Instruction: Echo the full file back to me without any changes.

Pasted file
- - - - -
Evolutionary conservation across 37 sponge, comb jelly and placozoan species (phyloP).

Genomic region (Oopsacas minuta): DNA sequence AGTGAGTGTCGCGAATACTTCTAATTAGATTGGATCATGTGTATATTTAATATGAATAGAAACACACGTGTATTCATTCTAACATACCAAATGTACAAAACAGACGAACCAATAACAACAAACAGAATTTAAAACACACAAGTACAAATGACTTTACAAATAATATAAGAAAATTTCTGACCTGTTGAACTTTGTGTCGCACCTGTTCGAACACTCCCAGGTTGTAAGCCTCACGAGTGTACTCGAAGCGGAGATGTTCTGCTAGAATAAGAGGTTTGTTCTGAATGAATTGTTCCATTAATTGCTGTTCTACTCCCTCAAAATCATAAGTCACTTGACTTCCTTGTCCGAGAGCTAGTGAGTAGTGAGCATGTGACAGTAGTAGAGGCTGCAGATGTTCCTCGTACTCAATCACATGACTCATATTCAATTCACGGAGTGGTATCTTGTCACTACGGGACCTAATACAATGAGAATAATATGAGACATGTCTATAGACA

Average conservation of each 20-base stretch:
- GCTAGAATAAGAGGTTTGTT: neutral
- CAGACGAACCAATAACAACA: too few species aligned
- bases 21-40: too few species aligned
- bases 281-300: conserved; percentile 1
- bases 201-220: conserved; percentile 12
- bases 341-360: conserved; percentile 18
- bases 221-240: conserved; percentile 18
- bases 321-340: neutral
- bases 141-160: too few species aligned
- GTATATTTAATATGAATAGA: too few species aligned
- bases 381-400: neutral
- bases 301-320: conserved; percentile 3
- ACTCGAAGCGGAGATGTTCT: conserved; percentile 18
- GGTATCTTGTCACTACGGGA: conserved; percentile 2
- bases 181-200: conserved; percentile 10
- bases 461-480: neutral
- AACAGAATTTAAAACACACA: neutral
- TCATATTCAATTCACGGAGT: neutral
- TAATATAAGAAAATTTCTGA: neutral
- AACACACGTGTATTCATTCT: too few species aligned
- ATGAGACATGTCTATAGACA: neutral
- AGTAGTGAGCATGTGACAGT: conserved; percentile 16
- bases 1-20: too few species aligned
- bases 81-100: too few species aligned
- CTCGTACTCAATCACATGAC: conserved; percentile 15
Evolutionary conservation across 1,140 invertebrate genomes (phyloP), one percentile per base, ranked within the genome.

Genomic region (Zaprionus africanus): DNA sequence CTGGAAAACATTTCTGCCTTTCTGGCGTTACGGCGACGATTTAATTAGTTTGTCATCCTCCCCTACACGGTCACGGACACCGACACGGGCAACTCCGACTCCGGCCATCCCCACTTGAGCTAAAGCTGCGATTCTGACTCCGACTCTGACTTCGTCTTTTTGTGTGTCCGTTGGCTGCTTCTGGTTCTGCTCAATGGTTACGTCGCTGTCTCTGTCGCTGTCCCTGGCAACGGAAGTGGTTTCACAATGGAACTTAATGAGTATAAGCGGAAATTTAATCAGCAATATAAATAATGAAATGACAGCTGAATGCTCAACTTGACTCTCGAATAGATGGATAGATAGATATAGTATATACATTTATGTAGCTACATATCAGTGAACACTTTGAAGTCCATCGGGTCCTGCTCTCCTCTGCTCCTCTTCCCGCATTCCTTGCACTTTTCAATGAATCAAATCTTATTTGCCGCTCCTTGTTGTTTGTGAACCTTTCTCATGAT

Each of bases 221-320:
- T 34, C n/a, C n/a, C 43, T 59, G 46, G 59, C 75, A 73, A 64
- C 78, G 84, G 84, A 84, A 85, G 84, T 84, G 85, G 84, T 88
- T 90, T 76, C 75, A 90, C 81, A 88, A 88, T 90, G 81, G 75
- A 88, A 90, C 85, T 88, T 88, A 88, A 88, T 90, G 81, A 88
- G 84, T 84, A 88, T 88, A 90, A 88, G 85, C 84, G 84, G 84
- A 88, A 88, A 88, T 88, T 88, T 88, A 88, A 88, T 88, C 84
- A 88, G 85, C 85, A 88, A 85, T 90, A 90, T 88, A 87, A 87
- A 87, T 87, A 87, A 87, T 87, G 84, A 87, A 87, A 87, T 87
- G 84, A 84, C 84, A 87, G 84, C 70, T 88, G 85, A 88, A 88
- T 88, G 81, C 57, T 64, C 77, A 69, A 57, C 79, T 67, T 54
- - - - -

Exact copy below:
Evolutionary conservation across 37 sponge, comb jelly and placozoan species (phyloP).

Genomic region (Oopsacas minuta): DNA sequence AGTGAGTGTCGCGAATACTTCTAATTAGATTGGATCATGTGTATATTTAATATGAATAGAAACACACGTGTATTCATTCTAACATACCAAATGTACAAAACAGACGAACCAATAACAACAAACAGAATTTAAAACACACAAGTACAAATGACTTTACAAATAATATAAGAAAATTTCTGACCTGTTGAACTTTGTGTCGCACCTGTTCGAACACTCCCAGGTTGTAAGCCTCACGAGTGTACTCGAAGCGGAGATGTTCTGCTAGAATAAGAGGTTTGTTCTGAATGAATTGTTCCATTAATTGCTGTTCTACTCCCTCAAAATCATAAGTCACTTGACTTCCTTGTCCGAGAGCTAGTGAGTAGTGAGCATGTGACAGTAGTAGAGGCTGCAGATGTTCCTCGTACTCAATCACATGACTCATATTCAATTCACGGAGTGGTATCTTGTCACTACGGGACCTAATACAATGAGAATAATATGAGACATGTCTATAGACA

Average conservation of each 20-base stretch:
- GCTAGAATAAGAGGTTTGTT: neutral
- CAGACGAACCAATAACAACA: too few species aligned
- bases 21-40: too few species aligned
- bases 281-300: conserved; percentile 1
- bases 201-220: conserved; percentile 12
- bases 341-360: conserved; percentile 18
- bases 221-240: conserved; percentile 18
- bases 321-340: neutral
- bases 141-160: too few species aligned
- GTATATTTAATATGAATAGA: too few species aligned
- bases 381-400: neutral
- bases 301-320: conserved; percentile 3
- ACTCGAAGCGGAGATGTTCT: conserved; percentile 18
- GGTATCTTGTCACTACGGGA: conserved; percentile 2
- bases 181-200: conserved; percentile 10
- bases 461-480: neutral
- AACAGAATTTAAAACACACA: neutral
- TCATATTCAATTCACGGAGT: neutral
- TAATATAAGAAAATTTCTGA: neutral
- AACACACGTGTATTCATTCT: too few species aligned
- ATGAGACATGTCTATAGACA: neutral
- AGTAGTGAGCATGTGACAGT: conserved; percentile 16
- bases 1-20: too few species aligned
- bases 81-100: too few species aligned
- CTCGTACTCAATCACATGAC: conserved; percentile 15
Evolutionary conservation across 1,140 invertebrate genomes (phyloP), one percentile per base, ranked within the genome.

Genomic region (Zaprionus africanus): DNA sequence CTGGAAAACATTTCTGCCTTTCTGGCGTTACGGCGACGATTTAATTAGTTTGTCATCCTCCCCTACACGGTCACGGACACCGACACGGGCAACTCCGACTCCGGCCATCCCCACTTGAGCTAAAGCTGCGATTCTGACTCCGACTCTGACTTCGTCTTTTTGTGTGTCCGTTGGCTGCTTCTGGTTCTGCTCAATGGTTACGTCGCTGTCTCTGTCGCTGTCCCTGGCAACGGAAGTGGTTTCACAATGGAACTTAATGAGTATAAGCGGAAATTTAATCAGCAATATAAATAATGAAATGACAGCTGAATGCTCAACTTGACTCTCGAATAGATGGATAGATAGATATAGTATATACATTTATGTAGCTACATATCAGTGAACACTTTGAAGTCCATCGGGTCCTGCTCTCCTCTGCTCCTCTTCCCGCATTCCTTGCACTTTTCAATGAATCAAATCTTATTTGCCGCTCCTTGTTGTTTGTGAACCTTTCTCATGAT

Each of bases 221-320:
- T 34, C n/a, C n/a, C 43, T 59, G 46, G 59, C 75, A 73, A 64
- C 78, G 84, G 84, A 84, A 85, G 84, T 84, G 85, G 84, T 88
- T 90, T 76, C 75, A 90, C 81, A 88, A 88, T 90, G 81, G 75
- A 88, A 90, C 85, T 88, T 88, A 88, A 88, T 90, G 81, A 88
- G 84, T 84, A 88, T 88, A 90, A 88, G 85, C 84, G 84, G 84
- A 88, A 88, A 88, T 88, T 88, T 88, A 88, A 88, T 88, C 84
- A 88, G 85, C 85, A 88, A 85, T 90, A 90, T 88, A 87, A 87
- A 87, T 87, A 87, A 87, T 87, G 84, A 87, A 87, A 87, T 87
- G 84, A 84, C 84, A 87, G 84, C 70, T 88, G 85, A 88, A 88
- T 88, G 81, C 57, T 64, C 77, A 69, A 57, C 79, T 67, T 54